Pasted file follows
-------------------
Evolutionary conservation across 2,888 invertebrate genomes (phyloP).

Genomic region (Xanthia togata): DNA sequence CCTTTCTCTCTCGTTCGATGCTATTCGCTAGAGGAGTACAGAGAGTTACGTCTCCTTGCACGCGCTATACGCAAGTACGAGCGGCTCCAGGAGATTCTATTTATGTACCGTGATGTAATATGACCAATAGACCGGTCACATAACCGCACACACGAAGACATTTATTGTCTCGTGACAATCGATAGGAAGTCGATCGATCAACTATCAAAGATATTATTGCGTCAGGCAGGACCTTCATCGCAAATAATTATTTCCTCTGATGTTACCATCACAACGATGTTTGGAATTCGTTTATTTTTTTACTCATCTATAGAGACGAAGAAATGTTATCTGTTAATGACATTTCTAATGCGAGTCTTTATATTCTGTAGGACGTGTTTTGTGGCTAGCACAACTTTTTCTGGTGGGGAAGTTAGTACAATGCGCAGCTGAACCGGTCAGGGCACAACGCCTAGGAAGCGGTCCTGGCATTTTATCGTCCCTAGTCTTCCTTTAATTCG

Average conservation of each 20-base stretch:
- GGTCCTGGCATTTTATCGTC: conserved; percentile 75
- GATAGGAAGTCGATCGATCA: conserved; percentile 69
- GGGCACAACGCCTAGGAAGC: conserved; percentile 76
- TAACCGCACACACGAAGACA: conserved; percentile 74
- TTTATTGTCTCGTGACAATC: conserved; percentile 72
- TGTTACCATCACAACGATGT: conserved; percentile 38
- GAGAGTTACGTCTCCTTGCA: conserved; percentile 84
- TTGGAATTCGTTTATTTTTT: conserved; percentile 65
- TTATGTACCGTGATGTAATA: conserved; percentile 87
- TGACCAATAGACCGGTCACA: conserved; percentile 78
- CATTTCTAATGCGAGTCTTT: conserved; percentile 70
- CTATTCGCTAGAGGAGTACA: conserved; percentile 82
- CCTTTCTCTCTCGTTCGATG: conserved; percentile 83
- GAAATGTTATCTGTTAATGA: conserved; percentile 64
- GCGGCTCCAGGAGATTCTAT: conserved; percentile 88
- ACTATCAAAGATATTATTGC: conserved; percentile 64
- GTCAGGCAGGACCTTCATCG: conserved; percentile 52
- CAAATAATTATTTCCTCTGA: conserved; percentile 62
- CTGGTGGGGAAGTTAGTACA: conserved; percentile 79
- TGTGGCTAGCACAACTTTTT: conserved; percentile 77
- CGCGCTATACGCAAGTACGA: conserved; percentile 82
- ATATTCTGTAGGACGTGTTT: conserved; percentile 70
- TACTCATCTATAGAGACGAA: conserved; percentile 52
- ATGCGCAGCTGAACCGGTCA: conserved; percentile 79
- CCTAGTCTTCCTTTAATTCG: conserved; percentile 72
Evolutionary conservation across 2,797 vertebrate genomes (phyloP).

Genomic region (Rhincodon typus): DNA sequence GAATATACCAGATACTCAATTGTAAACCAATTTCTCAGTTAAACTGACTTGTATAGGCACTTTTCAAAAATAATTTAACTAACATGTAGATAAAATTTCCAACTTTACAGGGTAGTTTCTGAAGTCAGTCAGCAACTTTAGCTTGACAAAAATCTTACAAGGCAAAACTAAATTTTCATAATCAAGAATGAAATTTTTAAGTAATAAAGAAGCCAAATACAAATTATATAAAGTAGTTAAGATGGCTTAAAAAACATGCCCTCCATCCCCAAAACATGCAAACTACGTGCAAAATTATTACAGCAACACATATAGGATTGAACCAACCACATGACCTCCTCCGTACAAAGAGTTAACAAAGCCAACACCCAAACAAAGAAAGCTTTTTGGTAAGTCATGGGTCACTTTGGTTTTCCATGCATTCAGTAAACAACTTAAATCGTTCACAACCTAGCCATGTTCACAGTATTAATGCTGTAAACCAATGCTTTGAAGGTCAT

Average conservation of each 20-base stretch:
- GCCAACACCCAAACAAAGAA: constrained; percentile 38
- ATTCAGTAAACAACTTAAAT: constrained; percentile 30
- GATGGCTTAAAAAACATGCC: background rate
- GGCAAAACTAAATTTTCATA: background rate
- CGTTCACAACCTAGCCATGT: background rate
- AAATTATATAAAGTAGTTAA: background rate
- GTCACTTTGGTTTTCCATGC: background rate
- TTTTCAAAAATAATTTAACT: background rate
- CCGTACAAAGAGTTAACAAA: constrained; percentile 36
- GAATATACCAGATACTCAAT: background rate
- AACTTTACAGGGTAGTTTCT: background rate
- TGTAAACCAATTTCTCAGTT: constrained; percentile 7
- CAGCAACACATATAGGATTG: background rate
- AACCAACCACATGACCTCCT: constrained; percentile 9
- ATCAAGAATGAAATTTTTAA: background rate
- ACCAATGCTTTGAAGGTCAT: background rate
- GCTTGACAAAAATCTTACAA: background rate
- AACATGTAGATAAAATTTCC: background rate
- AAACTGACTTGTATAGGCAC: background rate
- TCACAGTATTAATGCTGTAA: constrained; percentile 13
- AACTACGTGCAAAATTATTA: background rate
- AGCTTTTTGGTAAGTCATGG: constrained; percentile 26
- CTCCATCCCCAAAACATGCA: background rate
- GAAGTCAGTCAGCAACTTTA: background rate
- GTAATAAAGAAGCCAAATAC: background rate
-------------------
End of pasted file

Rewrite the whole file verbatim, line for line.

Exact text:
Evolutionary conservation across 2,888 invertebrate genomes (phyloP).

Genomic region (Xanthia togata): DNA sequence CCTTTCTCTCTCGTTCGATGCTATTCGCTAGAGGAGTACAGAGAGTTACGTCTCCTTGCACGCGCTATACGCAAGTACGAGCGGCTCCAGGAGATTCTATTTATGTACCGTGATGTAATATGACCAATAGACCGGTCACATAACCGCACACACGAAGACATTTATTGTCTCGTGACAATCGATAGGAAGTCGATCGATCAACTATCAAAGATATTATTGCGTCAGGCAGGACCTTCATCGCAAATAATTATTTCCTCTGATGTTACCATCACAACGATGTTTGGAATTCGTTTATTTTTTTACTCATCTATAGAGACGAAGAAATGTTATCTGTTAATGACATTTCTAATGCGAGTCTTTATATTCTGTAGGACGTGTTTTGTGGCTAGCACAACTTTTTCTGGTGGGGAAGTTAGTACAATGCGCAGCTGAACCGGTCAGGGCACAACGCCTAGGAAGCGGTCCTGGCATTTTATCGTCCCTAGTCTTCCTTTAATTCG

Average conservation of each 20-base stretch:
- GGTCCTGGCATTTTATCGTC: conserved; percentile 75
- GATAGGAAGTCGATCGATCA: conserved; percentile 69
- GGGCACAACGCCTAGGAAGC: conserved; percentile 76
- TAACCGCACACACGAAGACA: conserved; percentile 74
- TTTATTGTCTCGTGACAATC: conserved; percentile 72
- TGTTACCATCACAACGATGT: conserved; percentile 38
- GAGAGTTACGTCTCCTTGCA: conserved; percentile 84
- TTGGAATTCGTTTATTTTTT: conserved; percentile 65
- TTATGTACCGTGATGTAATA: conserved; percentile 87
- TGACCAATAGACCGGTCACA: conserved; percentile 78
- CATTTCTAATGCGAGTCTTT: conserved; percentile 70
- CTATTCGCTAGAGGAGTACA: conserved; percentile 82
- CCTTTCTCTCTCGTTCGATG: conserved; percentile 83
- GAAATGTTATCTGTTAATGA: conserved; percentile 64
- GCGGCTCCAGGAGATTCTAT: conserved; percentile 88
- ACTATCAAAGATATTATTGC: conserved; percentile 64
- GTCAGGCAGGACCTTCATCG: conserved; percentile 52
- CAAATAATTATTTCCTCTGA: conserved; percentile 62
- CTGGTGGGGAAGTTAGTACA: conserved; percentile 79
- TGTGGCTAGCACAACTTTTT: conserved; percentile 77
- CGCGCTATACGCAAGTACGA: conserved; percentile 82
- ATATTCTGTAGGACGTGTTT: conserved; percentile 70
- TACTCATCTATAGAGACGAA: conserved; percentile 52
- ATGCGCAGCTGAACCGGTCA: conserved; percentile 79
- CCTAGTCTTCCTTTAATTCG: conserved; percentile 72
Evolutionary conservation across 2,797 vertebrate genomes (phyloP).

Genomic region (Rhincodon typus): DNA sequence GAATATACCAGATACTCAATTGTAAACCAATTTCTCAGTTAAACTGACTTGTATAGGCACTTTTCAAAAATAATTTAACTAACATGTAGATAAAATTTCCAACTTTACAGGGTAGTTTCTGAAGTCAGTCAGCAACTTTAGCTTGACAAAAATCTTACAAGGCAAAACTAAATTTTCATAATCAAGAATGAAATTTTTAAGTAATAAAGAAGCCAAATACAAATTATATAAAGTAGTTAAGATGGCTTAAAAAACATGCCCTCCATCCCCAAAACATGCAAACTACGTGCAAAATTATTACAGCAACACATATAGGATTGAACCAACCACATGACCTCCTCCGTACAAAGAGTTAACAAAGCCAACACCCAAACAAAGAAAGCTTTTTGGTAAGTCATGGGTCACTTTGGTTTTCCATGCATTCAGTAAACAACTTAAATCGTTCACAACCTAGCCATGTTCACAGTATTAATGCTGTAAACCAATGCTTTGAAGGTCAT

Average conservation of each 20-base stretch:
- GCCAACACCCAAACAAAGAA: constrained; percentile 38
- ATTCAGTAAACAACTTAAAT: constrained; percentile 30
- GATGGCTTAAAAAACATGCC: background rate
- GGCAAAACTAAATTTTCATA: background rate
- CGTTCACAACCTAGCCATGT: background rate
- AAATTATATAAAGTAGTTAA: background rate
- GTCACTTTGGTTTTCCATGC: background rate
- TTTTCAAAAATAATTTAACT: background rate
- CCGTACAAAGAGTTAACAAA: constrained; percentile 36
- GAATATACCAGATACTCAAT: background rate
- AACTTTACAGGGTAGTTTCT: background rate
- TGTAAACCAATTTCTCAGTT: constrained; percentile 7
- CAGCAACACATATAGGATTG: background rate
- AACCAACCACATGACCTCCT: constrained; percentile 9
- ATCAAGAATGAAATTTTTAA: background rate
- ACCAATGCTTTGAAGGTCAT: background rate
- GCTTGACAAAAATCTTACAA: background rate
- AACATGTAGATAAAATTTCC: background rate
- AAACTGACTTGTATAGGCAC: background rate
- TCACAGTATTAATGCTGTAA: constrained; percentile 13
- AACTACGTGCAAAATTATTA: background rate
- AGCTTTTTGGTAAGTCATGG: constrained; percentile 26
- CTCCATCCCCAAAACATGCA: background rate
- GAAGTCAGTCAGCAACTTTA: background rate
- GTAATAAAGAAGCCAAATAC: background rate